397 U.S. 337 (1970), 606, Illinois v. Allen
|Docket Nº:||No. 606|
|Citation:||397 U.S. 337, 90 S.Ct. 1057, 25 L.Ed.2d 353|
|Party Name:||Illinois v. Allen|
|Case Date:||March 31, 1970|
|Court:||United States Supreme Court|
Argued February 24, 1970
CERTIORARI TO THE UNITED STATES COURT OF
APPEALS FOR THE SEVENTH CIRCUIT
Respondent, who was on trial for robbery, was removed from the courtroom for repeated disruptive behavior and the use of vile and abusive language directed at the trial judge, notwithstanding the judge's prior warning that removal would follow another outburst. Appointed counsel represented respondent during the period respondent was not allowed in the courtroom, principally the presentation of the State's case. Having given some assurances of good conduct, respondent was allowed to return to the courtroom while appointed counsel presented his defense. Respondent was convicted. Following the State Supreme Court's affirmance, respondent filed a petition for a writ of habeas corpus in federal court, contending that he had been deprived of his right under the Sixth and Fourteenth Amendments to confront the witnesses against him. The District Court declined to issue the writ. The Court of Appeals reversed, holding that a defendant's Sixth Amendment right to attend his own trial was so "absolute" that, regardless of how unruly his conduct, he could never be held to have lost that right so long as he insisted on it, as respondent had.
1. A defendant can lose his right to be present at trial if, following the judge's warning that he will be removed if his disruptive behavior continues, he nevertheless insists on conducting himself in such a disruptive manner that his trial cannot proceed if he remains in the courtroom. He can reclaim the right to be present as soon as he is willing to comport himself with decorum and respect. Pp. 342-343.
2. A trial judge confronted by a defendant's disruptive conduct can exercise discretion to meet the circumstances of the case, and though no single formula is best for all situations, there are at least three constitutionally permissible approaches for the court's handling of an obstreperous defendant: (1) bind and gag him as a last resort, thereby keeping him present; (2) cite him for criminal or civil contempt; or (3) remove him from the courtroom, while the trial continues, until he promises to conduct himself properly. Pp. 343-346.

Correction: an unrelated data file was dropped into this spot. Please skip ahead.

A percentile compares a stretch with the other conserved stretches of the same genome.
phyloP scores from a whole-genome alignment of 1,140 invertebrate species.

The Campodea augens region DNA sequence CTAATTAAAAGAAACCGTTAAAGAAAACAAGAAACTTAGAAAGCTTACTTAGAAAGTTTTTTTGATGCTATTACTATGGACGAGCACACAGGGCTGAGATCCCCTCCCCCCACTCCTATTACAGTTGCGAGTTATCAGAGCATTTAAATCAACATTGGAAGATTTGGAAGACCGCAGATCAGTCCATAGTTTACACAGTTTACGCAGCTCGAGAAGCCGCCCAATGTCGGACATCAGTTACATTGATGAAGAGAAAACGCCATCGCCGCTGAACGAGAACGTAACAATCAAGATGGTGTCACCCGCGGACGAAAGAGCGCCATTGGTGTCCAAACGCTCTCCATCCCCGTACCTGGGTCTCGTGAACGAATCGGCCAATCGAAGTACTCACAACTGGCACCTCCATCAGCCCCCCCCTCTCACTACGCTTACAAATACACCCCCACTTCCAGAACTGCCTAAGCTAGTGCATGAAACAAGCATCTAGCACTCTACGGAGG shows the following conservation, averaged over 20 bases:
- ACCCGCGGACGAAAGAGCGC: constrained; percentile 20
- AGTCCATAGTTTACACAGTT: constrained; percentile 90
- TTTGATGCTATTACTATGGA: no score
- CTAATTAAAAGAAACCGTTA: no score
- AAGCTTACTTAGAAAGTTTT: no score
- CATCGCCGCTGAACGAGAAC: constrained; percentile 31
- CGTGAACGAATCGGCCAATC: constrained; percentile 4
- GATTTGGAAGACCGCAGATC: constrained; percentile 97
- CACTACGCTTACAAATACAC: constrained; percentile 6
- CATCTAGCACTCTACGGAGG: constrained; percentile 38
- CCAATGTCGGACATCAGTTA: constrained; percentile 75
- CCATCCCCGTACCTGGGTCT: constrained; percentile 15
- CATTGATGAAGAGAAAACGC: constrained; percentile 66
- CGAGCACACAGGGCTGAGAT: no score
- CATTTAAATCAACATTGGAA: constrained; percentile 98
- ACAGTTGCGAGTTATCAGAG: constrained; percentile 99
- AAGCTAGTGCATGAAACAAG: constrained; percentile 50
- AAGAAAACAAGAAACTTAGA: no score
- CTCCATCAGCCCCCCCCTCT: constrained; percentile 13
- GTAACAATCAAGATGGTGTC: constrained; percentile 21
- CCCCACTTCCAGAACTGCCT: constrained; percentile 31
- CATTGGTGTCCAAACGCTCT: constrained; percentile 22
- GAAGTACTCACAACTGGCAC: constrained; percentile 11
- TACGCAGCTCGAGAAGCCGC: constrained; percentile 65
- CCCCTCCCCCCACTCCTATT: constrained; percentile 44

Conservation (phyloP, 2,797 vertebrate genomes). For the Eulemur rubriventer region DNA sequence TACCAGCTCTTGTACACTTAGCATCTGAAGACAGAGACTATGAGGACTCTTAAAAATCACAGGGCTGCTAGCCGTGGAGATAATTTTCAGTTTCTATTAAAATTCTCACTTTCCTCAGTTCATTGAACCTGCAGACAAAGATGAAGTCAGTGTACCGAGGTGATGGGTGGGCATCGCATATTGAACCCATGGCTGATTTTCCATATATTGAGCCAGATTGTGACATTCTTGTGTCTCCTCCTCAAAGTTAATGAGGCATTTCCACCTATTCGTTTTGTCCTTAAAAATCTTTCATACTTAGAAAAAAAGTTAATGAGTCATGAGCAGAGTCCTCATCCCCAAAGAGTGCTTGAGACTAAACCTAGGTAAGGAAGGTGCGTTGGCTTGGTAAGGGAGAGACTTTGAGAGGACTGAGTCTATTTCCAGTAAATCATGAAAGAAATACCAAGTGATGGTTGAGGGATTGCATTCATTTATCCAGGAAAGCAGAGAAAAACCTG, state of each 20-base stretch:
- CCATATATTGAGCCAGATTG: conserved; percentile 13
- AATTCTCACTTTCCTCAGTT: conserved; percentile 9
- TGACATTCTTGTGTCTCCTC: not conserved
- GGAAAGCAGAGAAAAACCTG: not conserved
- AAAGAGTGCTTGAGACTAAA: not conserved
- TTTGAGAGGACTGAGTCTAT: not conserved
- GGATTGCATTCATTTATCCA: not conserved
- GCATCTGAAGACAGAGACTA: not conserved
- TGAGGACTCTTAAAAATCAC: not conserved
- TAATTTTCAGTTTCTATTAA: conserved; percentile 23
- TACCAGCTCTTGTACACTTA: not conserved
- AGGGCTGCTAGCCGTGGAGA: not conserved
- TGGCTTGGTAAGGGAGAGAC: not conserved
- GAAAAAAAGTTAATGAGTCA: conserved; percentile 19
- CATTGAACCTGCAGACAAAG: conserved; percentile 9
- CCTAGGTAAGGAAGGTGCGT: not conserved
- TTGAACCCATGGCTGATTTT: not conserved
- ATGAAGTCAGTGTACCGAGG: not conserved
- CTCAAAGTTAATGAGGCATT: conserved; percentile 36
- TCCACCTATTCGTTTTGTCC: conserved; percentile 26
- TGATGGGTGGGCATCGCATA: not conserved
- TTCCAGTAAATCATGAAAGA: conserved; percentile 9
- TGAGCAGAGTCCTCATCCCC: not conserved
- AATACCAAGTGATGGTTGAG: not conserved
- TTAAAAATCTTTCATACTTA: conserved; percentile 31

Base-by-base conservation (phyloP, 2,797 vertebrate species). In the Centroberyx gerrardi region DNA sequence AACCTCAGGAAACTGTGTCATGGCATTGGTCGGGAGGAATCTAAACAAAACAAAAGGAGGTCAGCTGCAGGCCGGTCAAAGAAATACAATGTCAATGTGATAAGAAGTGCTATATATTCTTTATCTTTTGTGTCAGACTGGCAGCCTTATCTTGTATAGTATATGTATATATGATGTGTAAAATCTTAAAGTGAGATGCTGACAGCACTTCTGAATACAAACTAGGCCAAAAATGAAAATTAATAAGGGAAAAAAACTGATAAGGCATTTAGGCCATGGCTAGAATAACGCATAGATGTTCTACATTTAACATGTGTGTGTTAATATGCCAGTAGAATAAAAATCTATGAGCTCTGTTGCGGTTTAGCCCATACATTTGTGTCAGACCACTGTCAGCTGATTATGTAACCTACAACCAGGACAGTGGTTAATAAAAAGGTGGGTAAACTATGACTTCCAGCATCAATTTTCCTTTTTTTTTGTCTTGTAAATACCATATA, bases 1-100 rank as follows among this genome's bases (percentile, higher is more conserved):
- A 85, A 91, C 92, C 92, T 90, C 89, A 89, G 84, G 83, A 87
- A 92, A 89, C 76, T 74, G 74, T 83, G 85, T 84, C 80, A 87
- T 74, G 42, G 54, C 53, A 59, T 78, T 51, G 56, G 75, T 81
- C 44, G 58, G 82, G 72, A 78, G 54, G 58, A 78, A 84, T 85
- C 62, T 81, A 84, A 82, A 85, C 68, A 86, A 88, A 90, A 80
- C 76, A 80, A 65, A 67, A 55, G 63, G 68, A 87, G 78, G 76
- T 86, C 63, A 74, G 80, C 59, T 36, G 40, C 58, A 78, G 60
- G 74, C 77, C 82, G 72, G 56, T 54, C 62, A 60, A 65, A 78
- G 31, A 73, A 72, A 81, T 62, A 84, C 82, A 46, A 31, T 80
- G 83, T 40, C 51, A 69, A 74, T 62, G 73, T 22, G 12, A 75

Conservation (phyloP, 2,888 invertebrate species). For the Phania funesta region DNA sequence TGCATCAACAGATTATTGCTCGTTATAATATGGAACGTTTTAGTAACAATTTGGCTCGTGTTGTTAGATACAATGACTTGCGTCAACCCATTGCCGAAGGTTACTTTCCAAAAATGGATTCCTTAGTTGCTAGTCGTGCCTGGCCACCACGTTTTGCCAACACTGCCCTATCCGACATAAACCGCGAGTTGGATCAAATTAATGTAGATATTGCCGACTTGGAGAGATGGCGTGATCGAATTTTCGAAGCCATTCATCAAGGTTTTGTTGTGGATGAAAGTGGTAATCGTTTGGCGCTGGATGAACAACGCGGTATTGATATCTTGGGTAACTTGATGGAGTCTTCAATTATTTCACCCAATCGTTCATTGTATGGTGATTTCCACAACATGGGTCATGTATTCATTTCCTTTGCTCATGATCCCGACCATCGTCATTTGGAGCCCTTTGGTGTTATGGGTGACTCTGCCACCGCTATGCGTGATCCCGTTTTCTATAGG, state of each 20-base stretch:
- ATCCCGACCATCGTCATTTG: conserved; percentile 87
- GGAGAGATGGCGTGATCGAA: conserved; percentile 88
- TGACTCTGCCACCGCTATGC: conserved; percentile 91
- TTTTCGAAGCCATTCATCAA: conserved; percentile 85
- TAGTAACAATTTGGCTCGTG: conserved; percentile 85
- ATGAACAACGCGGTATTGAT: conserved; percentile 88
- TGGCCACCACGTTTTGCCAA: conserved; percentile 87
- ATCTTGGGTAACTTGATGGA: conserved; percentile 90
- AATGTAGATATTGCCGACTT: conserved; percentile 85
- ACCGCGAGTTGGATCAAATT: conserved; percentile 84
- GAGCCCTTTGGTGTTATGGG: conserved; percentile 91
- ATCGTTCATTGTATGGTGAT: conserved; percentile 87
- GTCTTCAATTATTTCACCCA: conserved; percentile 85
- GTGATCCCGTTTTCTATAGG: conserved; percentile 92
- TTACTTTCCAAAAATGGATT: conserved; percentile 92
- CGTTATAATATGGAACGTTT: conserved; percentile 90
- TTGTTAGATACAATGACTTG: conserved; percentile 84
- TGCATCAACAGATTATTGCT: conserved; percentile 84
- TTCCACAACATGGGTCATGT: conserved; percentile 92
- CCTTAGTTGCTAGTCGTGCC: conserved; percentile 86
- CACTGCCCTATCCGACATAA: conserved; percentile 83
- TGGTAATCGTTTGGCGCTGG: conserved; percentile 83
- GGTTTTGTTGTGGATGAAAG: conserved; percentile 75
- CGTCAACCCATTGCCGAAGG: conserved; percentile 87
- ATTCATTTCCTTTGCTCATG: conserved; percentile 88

3. On the facts of this case, the trial judge did not abuse his discretion, respondent, through his disruptive behavior, having lost his right to confrontation under the Sixth and Fourteenth Amendments. Pp. 345-347.
413 F.2d 232, reversed.
BLACK, J., lead opinion
MR. JUSTICE BLACK delivered the opinion of the Court.
The Confrontation Clause of the Sixth Amendment to the United States Constitution provides that: "In all criminal prosecutions, the accused shall enjoy the right . . . to be confronted with the witnesses against him. . . ." We have held that the Fourteenth Amendment makes the guarantees of this clause obligatory upon the States. Pointer v. Texas, 380 U.S. 400 (1965). One of the most basic of the rights guaranteed by the Confrontation Clause is the accused's right to be present in the courtroom at every stage of his trial. Lewis v. United States, 146 U.S. 370 (1892). The question presented in this case is whether an accused can claim the benefit of this constitutional right to remain in the courtroom while, at the same time, he engages in speech and conduct which is so noisy, disorderly, and disruptive that it is exceedingly difficult or wholly impossible to carry on the trial.
The issue arose in the following way. The respondent, Allen, was convicted by an Illinois jury of armed robbery, and was sentenced to serve 10 to 30 years in the Illinois State Penitentiary. The evidence against him showed
that, on August 12, 1956, he entered a tavern in Illinois and, after ordering a drink, took $200 from the bartender at gunpoint. The Supreme Court of Illinois affirmed his conviction, People v. Allen, 37 Ill.2d 167, 226 N.E.2d 1 (1967), and this Court denied certiorari. 389 U.S. 907 (1967). Later, Allen filed a petition for a writ of habeas corpus in federal court, alleging that he had been wrongfully deprived by the Illinois trial judge of his constitutional right to remain present throughout his trial. Finding no constitutional violation, the District Court declined to issue the writ. The Court of Appeals reversed, 413 F.2d 232 (1969), Judge Hastings dissenting.
The facts surrounding Allen's expulsion from the courtroom are set out in [90 S.Ct. 1059] the Court of Appeals' opinion sustaining Allen's contention:
After his indictment and during the pretrial stage, the petitioner [Allen] refused court-appointed counsel and indicated to the trial court on several occasions that he wished to conduct his own defense. After considerable argument by the petitioner, the trial judge told him,